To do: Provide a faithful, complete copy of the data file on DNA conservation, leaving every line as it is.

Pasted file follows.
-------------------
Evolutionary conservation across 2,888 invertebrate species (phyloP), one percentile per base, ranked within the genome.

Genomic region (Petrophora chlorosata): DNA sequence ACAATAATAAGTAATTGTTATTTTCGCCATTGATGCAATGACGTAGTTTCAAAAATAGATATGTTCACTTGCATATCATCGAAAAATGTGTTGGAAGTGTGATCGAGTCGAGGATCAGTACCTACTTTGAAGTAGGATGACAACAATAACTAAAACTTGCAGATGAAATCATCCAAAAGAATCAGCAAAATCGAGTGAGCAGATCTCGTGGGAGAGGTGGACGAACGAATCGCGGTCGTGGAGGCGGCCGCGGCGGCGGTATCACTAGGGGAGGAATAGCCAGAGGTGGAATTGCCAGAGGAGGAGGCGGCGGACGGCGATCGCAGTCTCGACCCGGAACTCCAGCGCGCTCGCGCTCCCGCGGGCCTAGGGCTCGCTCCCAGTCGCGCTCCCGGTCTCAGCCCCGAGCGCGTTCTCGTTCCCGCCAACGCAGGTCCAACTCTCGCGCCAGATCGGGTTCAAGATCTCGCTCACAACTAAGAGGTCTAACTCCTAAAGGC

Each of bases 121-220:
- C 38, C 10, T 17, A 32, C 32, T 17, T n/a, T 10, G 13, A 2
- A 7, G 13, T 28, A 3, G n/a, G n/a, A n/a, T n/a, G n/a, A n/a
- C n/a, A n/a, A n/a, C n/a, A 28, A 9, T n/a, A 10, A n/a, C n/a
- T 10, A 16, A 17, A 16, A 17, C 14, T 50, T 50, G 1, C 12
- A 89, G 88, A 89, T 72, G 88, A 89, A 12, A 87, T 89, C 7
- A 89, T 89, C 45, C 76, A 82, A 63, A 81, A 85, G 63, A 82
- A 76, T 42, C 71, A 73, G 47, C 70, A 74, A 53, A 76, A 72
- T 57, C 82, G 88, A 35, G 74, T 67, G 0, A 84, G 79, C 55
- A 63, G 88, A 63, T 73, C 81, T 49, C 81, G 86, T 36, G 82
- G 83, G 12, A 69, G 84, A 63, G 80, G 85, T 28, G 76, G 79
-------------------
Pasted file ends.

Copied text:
Evolutionary conservation across 2,888 invertebrate species (phyloP), one percentile per base, ranked within the genome.

Genomic region (Petrophora chlorosata): DNA sequence ACAATAATAAGTAATTGTTATTTTCGCCATTGATGCAATGACGTAGTTTCAAAAATAGATATGTTCACTTGCATATCATCGAAAAATGTGTTGGAAGTGTGATCGAGTCGAGGATCAGTACCTACTTTGAAGTAGGATGACAACAATAACTAAAACTTGCAGATGAAATCATCCAAAAGAATCAGCAAAATCGAGTGAGCAGATCTCGTGGGAGAGGTGGACGAACGAATCGCGGTCGTGGAGGCGGCCGCGGCGGCGGTATCACTAGGGGAGGAATAGCCAGAGGTGGAATTGCCAGAGGAGGAGGCGGCGGACGGCGATCGCAGTCTCGACCCGGAACTCCAGCGCGCTCGCGCTCCCGCGGGCCTAGGGCTCGCTCCCAGTCGCGCTCCCGGTCTCAGCCCCGAGCGCGTTCTCGTTCCCGCCAACGCAGGTCCAACTCTCGCGCCAGATCGGGTTCAAGATCTCGCTCACAACTAAGAGGTCTAACTCCTAAAGGC

Each of bases 121-220:
- C 38, C 10, T 17, A 32, C 32, T 17, T n/a, T 10, G 13, A 2
- A 7, G 13, T 28, A 3, G n/a, G n/a, A n/a, T n/a, G n/a, A n/a
- C n/a, A n/a, A n/a, C n/a, A 28, A 9, T n/a, A 10, A n/a, C n/a
- T 10, A 16, A 17, A 16, A 17, C 14, T 50, T 50, G 1, C 12
- A 89, G 88, A 89, T 72, G 88, A 89, A 12, A 87, T 89, C 7
- A 89, T 89, C 45, C 76, A 82, A 63, A 81, A 85, G 63, A 82
- A 76, T 42, C 71, A 73, G 47, C 70, A 74, A 53, A 76, A 72
- T 57, C 82, G 88, A 35, G 74, T 67, G 0, A 84, G 79, C 55
- A 63, G 88, A 63, T 73, C 81, T 49, C 81, G 86, T 36, G 82
- G 83, G 12, A 69, G 84, A 63, G 80, G 85, T 28, G 76, G 79